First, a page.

Could Rooftop Solar Kill Utilities? California Grapples with Solar’s Success
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California has been a champion of solar incentive programs and so far, those policies have largely worked: the state is home to more than half of all rooftop solar projects in the country.
But they may have worked a little too well in one respect. As increasing numbers of Californians generate their own electricity, they rely less on electric utilities and that’s raising major questions about the future of California’s utilities.
The utility business model has been largely the same for decades. Utilities build transmission lines, deliver power to customers and recover those costs via your monthly bill.
So it’s not hard to see why a customer like Chuck Pershing might make utilities nervous. “This is from PG&E,” he says, digging through a folder of bills. “Electric is $4.73. Here’s another which was $5.01.”
Chuck and his wife Suzanne Pershing pay next-to-nothing to Pacific Gas & Electric because of the solar panels atop their four-bedroom house in San Leandro. On a sunny afternoon, the panels are cranking out power – more than the couple are actually using. That extra power goes onto PG&E’s grid, where it supplies other homes.
“You can see where it says ‘received,” says Pershing, pointing to his electric meter. “So PG&E is receiving from us right now 4.32 kilowatts per hour.” PG&E keeps track of this and credits the Pershings on their bill. While they still have to buy electricity from PG&E at night when there’s no sun, it’s effectively cancelled out by the extra power they feed back to PG&E during the day.
It’s called “net energy metering” and it helps solar projects like this one make financial sense. “It’s great,” says Pershing, who says he can’t resist going outside and checking the meter daily.
Victims of Success
“It has been a great program so far,” says David Rubin, who works on net-metering at PG&E. “It was an appropriate thing to do to help the solar market grow. We do, however have a concern.”
About 85,000 PG&E customers have gone solar. Under state law, once these homegrown electrons make up five percent of peak demand, utilities don’t have to buy the power anymore.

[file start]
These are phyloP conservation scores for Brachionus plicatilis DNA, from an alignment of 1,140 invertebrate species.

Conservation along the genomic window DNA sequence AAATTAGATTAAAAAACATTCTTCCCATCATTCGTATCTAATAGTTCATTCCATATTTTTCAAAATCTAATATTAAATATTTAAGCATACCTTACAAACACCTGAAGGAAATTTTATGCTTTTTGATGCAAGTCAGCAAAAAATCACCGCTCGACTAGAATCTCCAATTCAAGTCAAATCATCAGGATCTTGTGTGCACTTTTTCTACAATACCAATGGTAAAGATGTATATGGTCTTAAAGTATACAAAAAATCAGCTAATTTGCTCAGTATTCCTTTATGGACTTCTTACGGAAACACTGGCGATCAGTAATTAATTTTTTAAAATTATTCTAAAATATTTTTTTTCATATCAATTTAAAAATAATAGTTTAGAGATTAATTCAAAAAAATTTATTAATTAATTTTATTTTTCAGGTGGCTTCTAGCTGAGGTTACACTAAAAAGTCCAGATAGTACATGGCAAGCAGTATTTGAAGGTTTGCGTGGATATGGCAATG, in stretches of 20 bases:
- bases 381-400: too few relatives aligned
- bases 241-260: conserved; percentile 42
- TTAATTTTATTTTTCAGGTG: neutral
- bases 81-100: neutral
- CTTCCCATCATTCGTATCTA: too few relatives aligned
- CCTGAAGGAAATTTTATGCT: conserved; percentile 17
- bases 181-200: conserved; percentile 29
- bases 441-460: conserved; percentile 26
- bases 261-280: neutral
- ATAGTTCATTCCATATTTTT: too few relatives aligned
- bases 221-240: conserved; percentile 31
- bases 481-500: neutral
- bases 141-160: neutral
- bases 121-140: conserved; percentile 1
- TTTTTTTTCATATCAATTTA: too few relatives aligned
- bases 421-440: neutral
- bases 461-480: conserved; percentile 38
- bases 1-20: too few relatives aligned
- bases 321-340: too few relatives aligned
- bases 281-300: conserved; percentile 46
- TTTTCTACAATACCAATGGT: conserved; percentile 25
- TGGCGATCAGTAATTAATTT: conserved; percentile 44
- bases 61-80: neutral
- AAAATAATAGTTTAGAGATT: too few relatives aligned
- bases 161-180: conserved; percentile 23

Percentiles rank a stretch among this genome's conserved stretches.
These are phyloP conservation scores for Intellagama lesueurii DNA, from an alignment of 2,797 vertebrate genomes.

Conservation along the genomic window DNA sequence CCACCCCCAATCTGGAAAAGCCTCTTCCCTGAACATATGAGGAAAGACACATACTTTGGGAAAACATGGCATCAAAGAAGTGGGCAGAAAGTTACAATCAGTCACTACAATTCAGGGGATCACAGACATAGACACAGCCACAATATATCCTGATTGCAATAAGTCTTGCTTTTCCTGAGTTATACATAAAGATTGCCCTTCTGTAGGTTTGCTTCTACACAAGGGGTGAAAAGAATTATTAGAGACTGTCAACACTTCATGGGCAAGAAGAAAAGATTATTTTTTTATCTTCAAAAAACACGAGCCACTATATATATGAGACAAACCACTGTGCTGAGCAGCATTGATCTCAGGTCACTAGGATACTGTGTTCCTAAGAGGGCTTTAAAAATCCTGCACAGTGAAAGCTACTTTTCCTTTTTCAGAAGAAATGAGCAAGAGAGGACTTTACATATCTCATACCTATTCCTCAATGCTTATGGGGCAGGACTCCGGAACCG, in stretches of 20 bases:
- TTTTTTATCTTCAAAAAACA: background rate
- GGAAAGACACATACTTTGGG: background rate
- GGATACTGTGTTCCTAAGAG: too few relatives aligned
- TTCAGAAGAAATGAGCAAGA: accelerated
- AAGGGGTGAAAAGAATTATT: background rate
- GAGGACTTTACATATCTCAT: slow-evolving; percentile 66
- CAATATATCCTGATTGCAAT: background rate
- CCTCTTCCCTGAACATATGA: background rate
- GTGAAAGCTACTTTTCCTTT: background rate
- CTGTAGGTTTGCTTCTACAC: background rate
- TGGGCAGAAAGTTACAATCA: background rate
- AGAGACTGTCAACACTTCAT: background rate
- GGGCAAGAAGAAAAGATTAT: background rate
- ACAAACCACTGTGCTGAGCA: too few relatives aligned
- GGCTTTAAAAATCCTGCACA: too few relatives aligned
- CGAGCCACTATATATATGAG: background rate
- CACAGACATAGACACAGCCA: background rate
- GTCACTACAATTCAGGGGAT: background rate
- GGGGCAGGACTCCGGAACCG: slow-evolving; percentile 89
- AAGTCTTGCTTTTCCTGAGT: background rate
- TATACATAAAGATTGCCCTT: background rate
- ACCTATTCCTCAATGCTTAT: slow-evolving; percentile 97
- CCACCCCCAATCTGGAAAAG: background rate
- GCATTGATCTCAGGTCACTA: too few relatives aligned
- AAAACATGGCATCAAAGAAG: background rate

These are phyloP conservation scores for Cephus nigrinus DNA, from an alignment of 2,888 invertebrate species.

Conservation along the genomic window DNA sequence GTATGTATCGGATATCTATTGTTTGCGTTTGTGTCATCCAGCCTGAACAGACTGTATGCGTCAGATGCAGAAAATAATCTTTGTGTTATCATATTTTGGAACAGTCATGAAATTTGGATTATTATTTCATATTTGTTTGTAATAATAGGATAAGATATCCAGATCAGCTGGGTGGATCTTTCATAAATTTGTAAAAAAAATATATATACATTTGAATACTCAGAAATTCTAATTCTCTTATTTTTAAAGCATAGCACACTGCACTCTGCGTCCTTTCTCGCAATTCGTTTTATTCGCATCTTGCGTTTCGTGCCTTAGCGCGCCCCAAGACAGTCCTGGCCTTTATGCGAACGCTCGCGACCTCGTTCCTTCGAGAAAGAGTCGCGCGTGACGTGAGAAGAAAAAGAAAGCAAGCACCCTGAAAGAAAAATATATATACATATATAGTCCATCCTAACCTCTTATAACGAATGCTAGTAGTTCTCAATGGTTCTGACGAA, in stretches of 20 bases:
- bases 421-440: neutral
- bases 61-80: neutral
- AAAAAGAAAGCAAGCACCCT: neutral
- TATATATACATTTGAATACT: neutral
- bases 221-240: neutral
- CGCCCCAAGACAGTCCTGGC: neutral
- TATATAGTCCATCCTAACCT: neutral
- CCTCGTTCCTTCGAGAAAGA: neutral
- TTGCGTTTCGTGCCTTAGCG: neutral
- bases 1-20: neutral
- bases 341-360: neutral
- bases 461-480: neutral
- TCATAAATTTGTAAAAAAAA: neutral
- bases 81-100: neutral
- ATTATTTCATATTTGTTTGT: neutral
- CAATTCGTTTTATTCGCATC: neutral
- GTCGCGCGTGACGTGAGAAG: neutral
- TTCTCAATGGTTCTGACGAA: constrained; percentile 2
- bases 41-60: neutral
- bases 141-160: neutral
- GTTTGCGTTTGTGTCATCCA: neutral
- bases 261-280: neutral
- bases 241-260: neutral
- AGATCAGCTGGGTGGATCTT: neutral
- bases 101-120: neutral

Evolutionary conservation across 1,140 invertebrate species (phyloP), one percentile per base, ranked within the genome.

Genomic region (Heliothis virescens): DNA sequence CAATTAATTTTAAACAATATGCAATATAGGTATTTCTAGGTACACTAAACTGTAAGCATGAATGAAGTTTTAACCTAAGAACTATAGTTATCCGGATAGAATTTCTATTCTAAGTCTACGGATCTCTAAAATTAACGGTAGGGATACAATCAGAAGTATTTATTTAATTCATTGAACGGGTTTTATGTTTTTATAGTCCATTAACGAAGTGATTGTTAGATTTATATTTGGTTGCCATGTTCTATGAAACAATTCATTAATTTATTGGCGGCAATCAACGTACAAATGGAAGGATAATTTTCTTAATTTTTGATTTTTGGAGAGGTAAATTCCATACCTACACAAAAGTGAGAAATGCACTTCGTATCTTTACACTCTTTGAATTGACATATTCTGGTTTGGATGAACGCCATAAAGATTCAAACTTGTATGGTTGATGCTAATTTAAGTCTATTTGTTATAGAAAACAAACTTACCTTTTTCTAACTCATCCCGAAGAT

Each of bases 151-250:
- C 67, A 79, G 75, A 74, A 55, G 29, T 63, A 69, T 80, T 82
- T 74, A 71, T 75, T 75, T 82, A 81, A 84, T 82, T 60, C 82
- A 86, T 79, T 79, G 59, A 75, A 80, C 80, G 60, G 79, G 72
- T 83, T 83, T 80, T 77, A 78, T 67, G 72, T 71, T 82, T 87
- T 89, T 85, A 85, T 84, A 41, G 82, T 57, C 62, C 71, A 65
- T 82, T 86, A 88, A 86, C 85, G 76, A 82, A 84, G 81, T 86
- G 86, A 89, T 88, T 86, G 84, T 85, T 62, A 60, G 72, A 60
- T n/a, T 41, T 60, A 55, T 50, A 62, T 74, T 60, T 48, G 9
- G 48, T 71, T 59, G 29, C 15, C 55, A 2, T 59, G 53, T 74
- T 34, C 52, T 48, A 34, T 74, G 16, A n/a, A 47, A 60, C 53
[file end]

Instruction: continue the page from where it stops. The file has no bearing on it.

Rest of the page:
The problem, Rubin says, is that solar customers aren’t paying their fair share. “Solar customers really use the grid more intensively than non-solar customers,” he says.
Everyone pays for the grid – building and maintaining the wires and substations – through the price of electricity. By reducing their bills close to zero, Rubin says solar customers avoid paying for power lines they’re still using.
“Those costs then become the responsibility of our other customers,” he says, who subsidize about $200 million a year in lost electricity sales. That’s why the state’s big utilities are bringing the issue to the California Public Utilities Commission, the agency that sets power prices. Utilities want to see the net-metering program changed, so solar customers get smaller credits or are charged a fixed monthly fee to support the grid.
“We don’t think that we are losing customers,” says Rubin. “We are proud that we represent that largest number of solar customers within the country. We just want to make sure it grows in a sustainable way.”
“The utility anxiety is palpable,” says Edward Fenster, co-founder of Sunrun, a residential solar company based in San Francisco. He says the growth of rooftop solar is a fundamental threat to utilities and the monopoly they’ve held.
“PG&E has never had to compete in 140 years,” Fenster says. “It doesn’t have a sales force. Utilities just can’t raise rates forever now, without having to worry about a competitive force.
Solar companies don’t dispute that their customers still need PG&E’s grid. “In theory you should pay something for that,” says Fenster. “That said, you’re also providing a benefit to everybody, which is that you’re reducing the need for the utility to invest in transmission and power generation, saving everybody money.”
Being on the wrong side of history, you can win battles, but it’s very difficult to win wars.
Several Bay Area solar companies including Sunrun recently formed the Alliance for Solar Choice, a coalition set up to defend net metering. Fenster says they only expect to fight more of these battles as solar claims more of the market.
“I think this is a 20-year journey for us,” Fenster says. “But again, I think the populous is very much behind solar. I mean, being on the wrong side of history, you can win battles, but it’s very difficult to win wars.”
The Death Spiral
“The real concern is that as we move toward higher and higher levels of renewable power on the customer side, we’re going to see bigger shortfalls and the utilities are going to have to raise more revenue,” says Severin Borenstein, an energy economist at UC Berkeley.
Here’s the catch: as utilities raise electricity prices, it encourages more of their customers to go solar. That equals an even bigger shortfall and utilities raise prices again. It quickly becomes what Bornstein calls a “death spiral.”
“Even for those who hate utilities, it’s not a death spiral that should make them happy because none of these solar customers are really energy independent,” says Borenstien. “They still require having a grid.”
The Public Utilities Commission is expected to release its net-metering analysis by the end of the summer. Many say whatever regulators decide to do, it will set a precedent not just for solar customers in California, but for the solar industry across the country.